Take land cover maps, change public transportation for car infrastructure, and but for appeased traffic zones it is sometimes not that easy to recognize the iconic image of Europe.
That’s the kind of comment that usually rises a few (malevolent) smiles: size matters. When talking about lot area (relevant as it defines the size of the buildings in plan, and so the urban image), these two cities that have so much in common in “social size” (population at different scales, albeit on rather different physical footprints), show a thing or two. Lyon’s parcels are rather fine when compared with central Pittsburgh, a more recent city in which corporate headquarters and such american features as open air parking (sure, less pervasive than in Houston) change the city. Therefore, a clear difference in “resolution” exists, besides the evident difference in architecture.
Add buildings, and despite the fact that the cartographic layers seem to have different criteria (we use what we find…), there are relevant similitudes but a clear differnce: the concept of courtyard, much more present (or so it seems) in Lyon.
Enter the neighborhoods near the core, but clearly out of it, and things change: the power of the American low density suburb appears. There are also individual homes in Lyon, but there are also appartments, that change the issue. Monotony against clutter? two kinds of clutter? add the buildings, and the European image becomes more complex. I would like to think it is also more sustainable…
How a city can be caught between a river and a wet place…
Both cities are the core of metropolitan areas; Lyons is close to 2,1 millions, Pittsburgh nears 2,3. Both territories are complex, beginning with their definition. But for remote islands, metro areas are never easy to define, and most of the time you are in fuzzy territory. Some things can somehow be measured, like functional relations, but this is not necessarily, what gives you a coherent territory. So defining the limits to your plans is quite an art, sometimes, as politics also count.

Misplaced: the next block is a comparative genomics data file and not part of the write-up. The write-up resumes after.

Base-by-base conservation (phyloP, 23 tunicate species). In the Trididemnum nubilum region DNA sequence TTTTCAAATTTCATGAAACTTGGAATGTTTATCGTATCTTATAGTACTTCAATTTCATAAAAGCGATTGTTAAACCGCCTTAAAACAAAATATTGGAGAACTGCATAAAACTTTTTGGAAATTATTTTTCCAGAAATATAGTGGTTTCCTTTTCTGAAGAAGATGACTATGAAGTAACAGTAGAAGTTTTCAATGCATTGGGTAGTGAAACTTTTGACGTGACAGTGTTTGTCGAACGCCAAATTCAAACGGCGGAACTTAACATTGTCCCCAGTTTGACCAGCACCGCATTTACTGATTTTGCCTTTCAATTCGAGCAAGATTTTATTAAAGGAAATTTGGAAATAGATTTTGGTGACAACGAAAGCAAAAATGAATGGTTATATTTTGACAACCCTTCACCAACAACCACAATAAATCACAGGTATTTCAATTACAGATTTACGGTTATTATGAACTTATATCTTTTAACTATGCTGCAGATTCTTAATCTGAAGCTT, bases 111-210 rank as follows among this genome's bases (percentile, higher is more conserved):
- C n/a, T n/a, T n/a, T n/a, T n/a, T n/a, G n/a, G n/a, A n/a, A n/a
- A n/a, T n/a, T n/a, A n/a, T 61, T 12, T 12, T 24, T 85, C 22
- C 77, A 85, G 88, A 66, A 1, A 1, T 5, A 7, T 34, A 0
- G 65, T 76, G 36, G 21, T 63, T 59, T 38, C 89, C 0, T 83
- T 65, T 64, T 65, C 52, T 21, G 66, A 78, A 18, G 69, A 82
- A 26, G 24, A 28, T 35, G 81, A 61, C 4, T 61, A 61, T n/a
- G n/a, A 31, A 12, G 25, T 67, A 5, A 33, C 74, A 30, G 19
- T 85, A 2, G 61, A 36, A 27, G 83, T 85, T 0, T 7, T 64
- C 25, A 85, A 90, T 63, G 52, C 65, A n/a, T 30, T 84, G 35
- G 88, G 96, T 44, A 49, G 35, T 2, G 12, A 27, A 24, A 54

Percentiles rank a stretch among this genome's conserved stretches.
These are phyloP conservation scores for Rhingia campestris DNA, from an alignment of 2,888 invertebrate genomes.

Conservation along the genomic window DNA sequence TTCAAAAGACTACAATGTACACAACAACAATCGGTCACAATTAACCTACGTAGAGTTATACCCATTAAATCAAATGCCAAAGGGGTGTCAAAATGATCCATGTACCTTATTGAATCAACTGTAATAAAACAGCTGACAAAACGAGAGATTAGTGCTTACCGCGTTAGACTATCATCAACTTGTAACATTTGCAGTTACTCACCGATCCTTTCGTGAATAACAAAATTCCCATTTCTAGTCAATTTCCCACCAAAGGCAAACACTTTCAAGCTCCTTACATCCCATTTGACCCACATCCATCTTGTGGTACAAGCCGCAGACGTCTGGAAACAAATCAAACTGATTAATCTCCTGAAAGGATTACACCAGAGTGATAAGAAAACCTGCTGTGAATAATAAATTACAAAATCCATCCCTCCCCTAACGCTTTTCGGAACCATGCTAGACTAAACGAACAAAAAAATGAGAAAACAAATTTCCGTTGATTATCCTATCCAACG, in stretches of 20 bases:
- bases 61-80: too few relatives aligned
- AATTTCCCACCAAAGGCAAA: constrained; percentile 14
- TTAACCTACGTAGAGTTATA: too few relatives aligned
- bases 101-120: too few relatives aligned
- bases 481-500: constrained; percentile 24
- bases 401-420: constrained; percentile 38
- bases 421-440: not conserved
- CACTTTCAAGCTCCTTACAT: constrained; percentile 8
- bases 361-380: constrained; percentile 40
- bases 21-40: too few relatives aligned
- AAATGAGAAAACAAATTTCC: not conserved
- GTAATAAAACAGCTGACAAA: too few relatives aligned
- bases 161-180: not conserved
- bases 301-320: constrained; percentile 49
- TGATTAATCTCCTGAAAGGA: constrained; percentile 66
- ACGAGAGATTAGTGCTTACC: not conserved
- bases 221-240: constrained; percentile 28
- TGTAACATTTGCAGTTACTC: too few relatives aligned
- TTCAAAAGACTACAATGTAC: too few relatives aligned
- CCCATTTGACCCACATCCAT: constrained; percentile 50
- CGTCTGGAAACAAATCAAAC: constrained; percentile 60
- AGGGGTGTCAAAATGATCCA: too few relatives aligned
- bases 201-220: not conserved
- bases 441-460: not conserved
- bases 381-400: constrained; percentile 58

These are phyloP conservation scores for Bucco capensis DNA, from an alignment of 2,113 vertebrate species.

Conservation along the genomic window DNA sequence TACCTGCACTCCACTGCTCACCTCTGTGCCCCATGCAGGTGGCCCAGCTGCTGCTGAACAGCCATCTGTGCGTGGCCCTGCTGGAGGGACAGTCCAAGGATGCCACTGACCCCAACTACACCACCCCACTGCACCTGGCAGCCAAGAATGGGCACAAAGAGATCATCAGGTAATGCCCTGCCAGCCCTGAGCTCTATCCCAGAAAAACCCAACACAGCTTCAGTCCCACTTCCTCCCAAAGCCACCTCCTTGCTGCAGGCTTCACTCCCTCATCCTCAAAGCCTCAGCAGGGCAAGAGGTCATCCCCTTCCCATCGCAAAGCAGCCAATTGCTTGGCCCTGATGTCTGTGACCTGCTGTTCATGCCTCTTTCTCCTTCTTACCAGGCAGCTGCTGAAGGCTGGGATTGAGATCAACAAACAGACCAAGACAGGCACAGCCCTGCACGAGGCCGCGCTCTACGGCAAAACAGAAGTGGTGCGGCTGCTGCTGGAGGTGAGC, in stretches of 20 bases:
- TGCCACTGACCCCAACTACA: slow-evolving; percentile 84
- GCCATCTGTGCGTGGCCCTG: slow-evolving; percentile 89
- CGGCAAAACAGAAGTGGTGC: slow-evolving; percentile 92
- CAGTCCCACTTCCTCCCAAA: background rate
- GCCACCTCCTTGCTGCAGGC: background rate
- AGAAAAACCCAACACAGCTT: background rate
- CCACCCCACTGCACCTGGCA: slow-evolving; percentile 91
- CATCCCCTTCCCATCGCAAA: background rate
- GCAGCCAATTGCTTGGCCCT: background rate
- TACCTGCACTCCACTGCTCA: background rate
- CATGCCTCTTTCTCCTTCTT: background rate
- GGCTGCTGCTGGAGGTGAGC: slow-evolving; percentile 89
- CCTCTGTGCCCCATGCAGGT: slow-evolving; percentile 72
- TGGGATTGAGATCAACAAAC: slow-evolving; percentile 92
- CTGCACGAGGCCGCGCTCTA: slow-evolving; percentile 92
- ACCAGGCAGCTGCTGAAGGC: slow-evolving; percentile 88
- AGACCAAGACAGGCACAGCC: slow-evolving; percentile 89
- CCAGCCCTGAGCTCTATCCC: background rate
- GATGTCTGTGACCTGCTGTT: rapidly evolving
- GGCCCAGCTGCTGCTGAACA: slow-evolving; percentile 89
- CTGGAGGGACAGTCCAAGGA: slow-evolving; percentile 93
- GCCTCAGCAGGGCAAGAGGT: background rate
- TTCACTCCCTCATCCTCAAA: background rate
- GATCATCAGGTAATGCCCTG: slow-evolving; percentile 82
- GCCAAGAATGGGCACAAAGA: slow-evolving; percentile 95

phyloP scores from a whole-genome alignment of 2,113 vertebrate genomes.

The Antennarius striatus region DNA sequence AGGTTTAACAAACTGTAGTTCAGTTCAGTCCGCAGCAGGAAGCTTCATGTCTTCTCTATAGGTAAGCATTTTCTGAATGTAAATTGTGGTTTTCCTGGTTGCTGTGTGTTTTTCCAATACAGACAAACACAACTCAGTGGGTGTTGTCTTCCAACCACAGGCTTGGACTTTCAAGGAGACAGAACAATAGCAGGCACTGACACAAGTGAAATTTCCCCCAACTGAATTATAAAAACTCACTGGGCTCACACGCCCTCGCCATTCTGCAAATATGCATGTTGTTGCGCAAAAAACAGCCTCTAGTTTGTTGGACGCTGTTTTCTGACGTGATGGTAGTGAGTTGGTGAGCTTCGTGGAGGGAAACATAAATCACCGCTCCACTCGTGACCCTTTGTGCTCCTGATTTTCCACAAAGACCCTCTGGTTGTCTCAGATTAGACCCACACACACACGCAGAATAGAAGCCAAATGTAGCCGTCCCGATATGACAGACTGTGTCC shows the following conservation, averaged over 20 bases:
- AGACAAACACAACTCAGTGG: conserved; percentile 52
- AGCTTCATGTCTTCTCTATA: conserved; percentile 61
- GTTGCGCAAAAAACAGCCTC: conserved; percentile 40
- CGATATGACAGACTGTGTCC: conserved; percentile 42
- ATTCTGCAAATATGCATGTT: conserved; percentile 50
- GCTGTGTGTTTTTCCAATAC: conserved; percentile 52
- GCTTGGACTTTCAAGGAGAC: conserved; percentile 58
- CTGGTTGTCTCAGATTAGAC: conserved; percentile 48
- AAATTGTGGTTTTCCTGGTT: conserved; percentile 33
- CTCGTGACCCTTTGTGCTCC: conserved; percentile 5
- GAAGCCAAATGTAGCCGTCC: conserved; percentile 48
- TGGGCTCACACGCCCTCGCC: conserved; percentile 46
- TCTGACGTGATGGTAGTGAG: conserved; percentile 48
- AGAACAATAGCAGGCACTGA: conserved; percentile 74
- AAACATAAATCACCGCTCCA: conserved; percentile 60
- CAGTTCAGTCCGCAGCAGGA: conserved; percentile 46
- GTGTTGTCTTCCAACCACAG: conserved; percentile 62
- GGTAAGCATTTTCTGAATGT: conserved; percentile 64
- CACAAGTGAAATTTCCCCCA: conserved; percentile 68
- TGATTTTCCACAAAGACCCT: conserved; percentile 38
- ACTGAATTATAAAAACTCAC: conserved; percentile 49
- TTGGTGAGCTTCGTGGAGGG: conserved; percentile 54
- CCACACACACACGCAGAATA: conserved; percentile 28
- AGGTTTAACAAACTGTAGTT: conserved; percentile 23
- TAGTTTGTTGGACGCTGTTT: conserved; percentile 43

Regional plans are an interesting instrument; they address many things people care about in their everyday life, as large-scale landscape quality, transportation or efficient infrastructure. But in some countries, due to the lack of a separate planner professional career there is a confusion with urban planning and design; regional planning does not deal with architecture or building heights, but for some cases in which the issue appears through landscape quality regulations, as when dealing with skyscrapers (an even there, often in a tangential way).
Lyons is quite French, in the sense these 2,1 millions are distributed in 514 Communes according to the metro statistical definition of 2009. As this is a territory surrounded by mountains and rivers, and some parts have deeper links with the core than others (the will to enter a club also counts…), in the end you have a complex shape when you define a regional planning scope.
So the SCOT (Schema de Coherence Territoriale) 2030 Agglomeration Lyonnaise covers just a part of that large area. Just 73 communes, which house 1,32 million and most of the jobs on 730 sq km.
When it comes to regulate physical things like architecture, there is the Plan Local d’Urbanisme of the Communauté Urbaine de Lyon (just 58 Communes, that have agreed to use a common format for their planning instrument… in that sense, French planning is a bit like a set of Russian dolls, scaling up or down…). 8 of these communes are in fact wards of Lyons proper (some 400.000 on 47 sq km).
The limits of metro Pittsburgh (metropolitan statistical area) covers 7 Pennsylvania counties. But the South-western Pennsylvania Commission, which manages the regional plan, covers 10 counties, with an overall population of 2,57 million on a 18.432 sq km area. Just in order to compare, Allegheny county, in which Pittsburgh is, is 1,22 millions, on 1.929 sq km. So, yes, it is less dense than Lyons (small surprise in that).
Pittsburgh itself is some 300.000 in population on 151 sq km. PlanPGH is Pittsburgh’s Comprehensive Plan, now in process. There is where architecture happens…
This is what comes to mind when you see Lyons, in France, as the Rhone and the Saone river converge. The central city is a long, narrow peninsula between both rivers.
Factoring (some…) things apart, Pittsburgh is not that far from the concept: hills, rivers and people. It is interesting to confront an American city that simply can not be a grid (too steep land) to an european one.